Monday, April 15, 2024

Stock market today: Wall Street starts holiday-shortened week on a down note

by Associated Press

NEW YORK (AP) — Stocks are off to a weak start at the beginning of a holiday-shortened week. The S&P 500 was down 0.3% early Tuesday. The benchmark index is coming off only its second losing week in the last 16. Losses in technology stocks were weighing on the market. That helped pull the Nasdaq composite down 0.8%. The Dow held up better, and was down just 0.1%. That was largely thanks to a big gain in Walmart, which rose 5% after reporting stronger-than-expected results for its latest quarter and issuing sales forecasts that came in ahead of what Wall Street was expecting.

Wall Street trading was closed Monday for President’s Day in the U.S.

Markets are coming off just their second losing week out of the last 16 after hotter-than-expected inflation reports dampened hopes that the Federal Reserve would begin cutting interest rates early this year.

Walmart posted another strong quarter of sales and profit, sending its shares up 2.7% before markets opened. The Arkansas retail giant also announced Tuesday that it was buying smart TV maker Vizio for $2.3 billion.

Hardware and building supply retailer Home Depot slipped about 2% after it gave a lukewarm forecast for the year as high interest rates have cooled the homebuying market. New home owners tend to spend a lot on improvements, but home sales have lagged due to elevated interest rates that can add hundreds of dollars to monthly mortgage payments.

Elsewhere, in Europe at midday France’s CAC 40 added 0.3%, Germany’s DAX dipped 0.1% and Britain’s FTSE 100 gained 0.2%.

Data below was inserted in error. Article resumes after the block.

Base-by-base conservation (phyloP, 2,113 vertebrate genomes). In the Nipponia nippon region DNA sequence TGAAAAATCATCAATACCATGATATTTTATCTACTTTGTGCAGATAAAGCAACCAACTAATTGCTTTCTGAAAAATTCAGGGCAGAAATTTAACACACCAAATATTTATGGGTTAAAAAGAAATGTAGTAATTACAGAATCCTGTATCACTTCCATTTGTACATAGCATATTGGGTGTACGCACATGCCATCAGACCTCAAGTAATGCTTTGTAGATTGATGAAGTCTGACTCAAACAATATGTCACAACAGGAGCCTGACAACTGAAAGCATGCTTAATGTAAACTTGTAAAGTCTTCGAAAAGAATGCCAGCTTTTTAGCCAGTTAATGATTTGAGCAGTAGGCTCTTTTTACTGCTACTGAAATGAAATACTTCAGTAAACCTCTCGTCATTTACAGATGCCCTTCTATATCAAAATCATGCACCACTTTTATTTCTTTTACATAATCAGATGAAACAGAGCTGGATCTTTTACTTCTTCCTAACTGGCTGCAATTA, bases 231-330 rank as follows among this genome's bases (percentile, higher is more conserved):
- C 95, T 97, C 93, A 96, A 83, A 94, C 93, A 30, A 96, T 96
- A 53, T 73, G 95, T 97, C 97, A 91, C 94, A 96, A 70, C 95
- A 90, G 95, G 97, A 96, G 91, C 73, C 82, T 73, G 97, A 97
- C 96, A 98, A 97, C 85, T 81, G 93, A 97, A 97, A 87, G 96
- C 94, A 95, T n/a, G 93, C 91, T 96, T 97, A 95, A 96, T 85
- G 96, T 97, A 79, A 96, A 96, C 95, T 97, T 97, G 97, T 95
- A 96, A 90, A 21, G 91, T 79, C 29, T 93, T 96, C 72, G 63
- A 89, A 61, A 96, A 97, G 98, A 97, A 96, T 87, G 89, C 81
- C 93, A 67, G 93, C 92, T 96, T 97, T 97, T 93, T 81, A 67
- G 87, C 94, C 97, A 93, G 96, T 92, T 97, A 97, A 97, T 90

China’s central bank kept its 1-year loan prime rate unchanged on Tuesday but cut its 5-year rate by 25 basis points to 3.95%. That came as a surprise, the first time the five-year rate was cut since May 2023.

“The cut to the five-year LPR is likely aimed at supporting the recovery of the property market, and could improve affordability for buyers by lowering the mortgage rates,” said Lynn Song, chief economist at ING.

Benchmarks rose in China, but slipped in Tokyo, Sydney and Seoul.

Hong Kong’s Hang Seng gained 0.6% to 16,247.51, while the Shanghai Composite rose 0.4% to 2,922.73.

Japan’s benchmark Nikkei 225 declined 0.3% to finish at 38,363.61.

Australia’s S&P/ASX 200 slipped less than 0.1% to 7,659.00. South Korea’s Kospi lost 0.8% to 2,657.79.

In energy trading, U.S. benchmark crude added gave away 93 cents to $77.53 a barrel. Brent crude, the international standard, shed 79 cents to $82.77 per barrel.

In currency trading, the U.S. dollar rose to 150.16 Japanese yen from 150.10 yen. The euro cost $1.0801, up from $1.0783.

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